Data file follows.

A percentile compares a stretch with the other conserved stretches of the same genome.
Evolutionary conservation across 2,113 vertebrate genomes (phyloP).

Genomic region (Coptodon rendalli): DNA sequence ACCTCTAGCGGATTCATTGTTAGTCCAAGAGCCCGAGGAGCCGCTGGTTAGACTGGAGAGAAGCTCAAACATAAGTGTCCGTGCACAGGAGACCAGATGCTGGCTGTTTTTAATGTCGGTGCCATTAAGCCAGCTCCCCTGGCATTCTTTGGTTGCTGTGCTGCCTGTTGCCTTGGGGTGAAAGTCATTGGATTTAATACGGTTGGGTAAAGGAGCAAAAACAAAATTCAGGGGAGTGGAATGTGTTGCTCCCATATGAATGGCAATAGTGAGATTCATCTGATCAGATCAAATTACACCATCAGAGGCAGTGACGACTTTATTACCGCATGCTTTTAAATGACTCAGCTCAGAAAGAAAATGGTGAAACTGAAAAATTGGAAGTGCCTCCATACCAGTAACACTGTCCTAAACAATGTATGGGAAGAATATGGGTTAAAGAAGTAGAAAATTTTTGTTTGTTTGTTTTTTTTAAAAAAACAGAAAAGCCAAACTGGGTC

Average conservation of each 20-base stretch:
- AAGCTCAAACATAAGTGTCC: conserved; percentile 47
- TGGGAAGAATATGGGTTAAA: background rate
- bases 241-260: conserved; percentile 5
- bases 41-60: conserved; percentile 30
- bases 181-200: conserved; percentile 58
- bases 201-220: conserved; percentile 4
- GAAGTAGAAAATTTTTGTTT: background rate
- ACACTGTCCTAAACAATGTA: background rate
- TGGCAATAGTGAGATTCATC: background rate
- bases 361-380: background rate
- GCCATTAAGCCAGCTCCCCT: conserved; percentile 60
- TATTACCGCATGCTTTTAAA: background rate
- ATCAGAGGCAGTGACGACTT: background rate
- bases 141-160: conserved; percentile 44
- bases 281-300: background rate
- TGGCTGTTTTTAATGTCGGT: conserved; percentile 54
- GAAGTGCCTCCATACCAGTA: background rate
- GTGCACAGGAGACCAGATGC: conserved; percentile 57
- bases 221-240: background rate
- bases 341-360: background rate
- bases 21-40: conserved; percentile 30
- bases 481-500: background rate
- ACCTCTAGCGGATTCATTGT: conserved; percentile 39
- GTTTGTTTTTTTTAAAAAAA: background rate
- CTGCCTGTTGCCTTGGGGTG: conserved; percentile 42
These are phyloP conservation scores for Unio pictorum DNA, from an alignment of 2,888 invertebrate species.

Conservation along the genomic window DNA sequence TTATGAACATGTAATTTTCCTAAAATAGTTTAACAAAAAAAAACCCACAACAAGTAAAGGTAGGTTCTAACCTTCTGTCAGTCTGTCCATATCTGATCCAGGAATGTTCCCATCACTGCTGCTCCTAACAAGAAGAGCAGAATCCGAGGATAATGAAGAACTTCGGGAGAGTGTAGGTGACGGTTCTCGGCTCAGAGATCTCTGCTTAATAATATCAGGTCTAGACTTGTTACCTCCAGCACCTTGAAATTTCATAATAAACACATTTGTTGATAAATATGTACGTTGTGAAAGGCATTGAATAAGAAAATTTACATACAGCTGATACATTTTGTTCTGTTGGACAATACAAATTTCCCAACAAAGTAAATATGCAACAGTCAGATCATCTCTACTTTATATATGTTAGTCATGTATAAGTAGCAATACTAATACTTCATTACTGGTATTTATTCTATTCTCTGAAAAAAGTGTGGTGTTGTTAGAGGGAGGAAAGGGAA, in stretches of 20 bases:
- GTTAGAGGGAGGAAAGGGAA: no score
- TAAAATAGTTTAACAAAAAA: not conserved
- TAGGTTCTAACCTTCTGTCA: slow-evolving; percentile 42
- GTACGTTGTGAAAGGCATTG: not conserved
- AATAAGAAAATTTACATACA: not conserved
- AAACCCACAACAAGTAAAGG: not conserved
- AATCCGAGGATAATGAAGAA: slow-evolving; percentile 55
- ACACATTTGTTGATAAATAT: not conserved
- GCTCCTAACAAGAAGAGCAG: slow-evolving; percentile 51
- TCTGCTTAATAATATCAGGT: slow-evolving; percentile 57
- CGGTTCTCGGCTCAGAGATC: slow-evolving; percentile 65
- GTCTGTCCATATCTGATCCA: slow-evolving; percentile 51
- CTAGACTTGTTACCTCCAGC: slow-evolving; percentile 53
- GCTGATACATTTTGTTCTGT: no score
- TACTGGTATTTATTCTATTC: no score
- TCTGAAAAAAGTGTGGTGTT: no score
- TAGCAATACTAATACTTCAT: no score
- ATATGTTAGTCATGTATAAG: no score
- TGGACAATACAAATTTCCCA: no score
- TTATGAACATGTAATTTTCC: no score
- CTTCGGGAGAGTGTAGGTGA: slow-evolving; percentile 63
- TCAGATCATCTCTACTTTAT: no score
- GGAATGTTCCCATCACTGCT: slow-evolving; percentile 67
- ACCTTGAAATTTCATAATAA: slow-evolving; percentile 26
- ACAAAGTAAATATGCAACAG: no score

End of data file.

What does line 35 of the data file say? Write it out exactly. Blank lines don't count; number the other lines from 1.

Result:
- GTACGTTGTGAAAGGCATTG: not conserved